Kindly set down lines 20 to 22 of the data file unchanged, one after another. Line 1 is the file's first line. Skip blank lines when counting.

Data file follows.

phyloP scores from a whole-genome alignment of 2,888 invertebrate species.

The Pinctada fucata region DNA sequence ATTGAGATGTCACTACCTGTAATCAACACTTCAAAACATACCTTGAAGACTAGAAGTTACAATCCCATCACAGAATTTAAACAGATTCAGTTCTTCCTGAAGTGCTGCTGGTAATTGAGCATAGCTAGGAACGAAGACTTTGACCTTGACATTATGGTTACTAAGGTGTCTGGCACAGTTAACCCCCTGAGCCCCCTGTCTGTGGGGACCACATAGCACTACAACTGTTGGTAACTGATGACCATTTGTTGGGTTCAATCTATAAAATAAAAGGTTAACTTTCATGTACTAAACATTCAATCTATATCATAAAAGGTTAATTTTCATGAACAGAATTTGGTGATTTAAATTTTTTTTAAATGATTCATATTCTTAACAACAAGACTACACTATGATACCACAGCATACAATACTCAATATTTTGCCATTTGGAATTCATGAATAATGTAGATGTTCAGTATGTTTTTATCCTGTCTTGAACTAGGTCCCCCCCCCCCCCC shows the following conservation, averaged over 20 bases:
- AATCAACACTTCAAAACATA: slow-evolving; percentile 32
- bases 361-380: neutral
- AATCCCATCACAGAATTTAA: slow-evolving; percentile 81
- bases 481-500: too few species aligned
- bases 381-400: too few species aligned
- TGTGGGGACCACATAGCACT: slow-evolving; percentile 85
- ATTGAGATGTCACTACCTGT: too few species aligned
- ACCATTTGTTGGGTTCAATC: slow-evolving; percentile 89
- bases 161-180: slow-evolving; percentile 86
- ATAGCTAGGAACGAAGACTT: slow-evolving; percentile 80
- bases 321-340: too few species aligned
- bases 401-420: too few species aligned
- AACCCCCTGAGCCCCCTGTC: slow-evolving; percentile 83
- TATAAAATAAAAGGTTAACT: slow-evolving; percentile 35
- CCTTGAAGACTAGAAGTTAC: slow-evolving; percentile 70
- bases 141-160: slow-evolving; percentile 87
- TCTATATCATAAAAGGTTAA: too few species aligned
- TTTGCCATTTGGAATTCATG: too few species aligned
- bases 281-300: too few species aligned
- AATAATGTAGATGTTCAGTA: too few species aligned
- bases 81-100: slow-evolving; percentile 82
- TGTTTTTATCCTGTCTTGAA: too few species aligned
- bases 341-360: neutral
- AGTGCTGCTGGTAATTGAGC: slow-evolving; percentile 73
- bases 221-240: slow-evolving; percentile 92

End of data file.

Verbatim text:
- TTTGCCATTTGGAATTCATG: too few species aligned
- bases 281-300: too few species aligned
- AATAATGTAGATGTTCAGTA: too few species aligned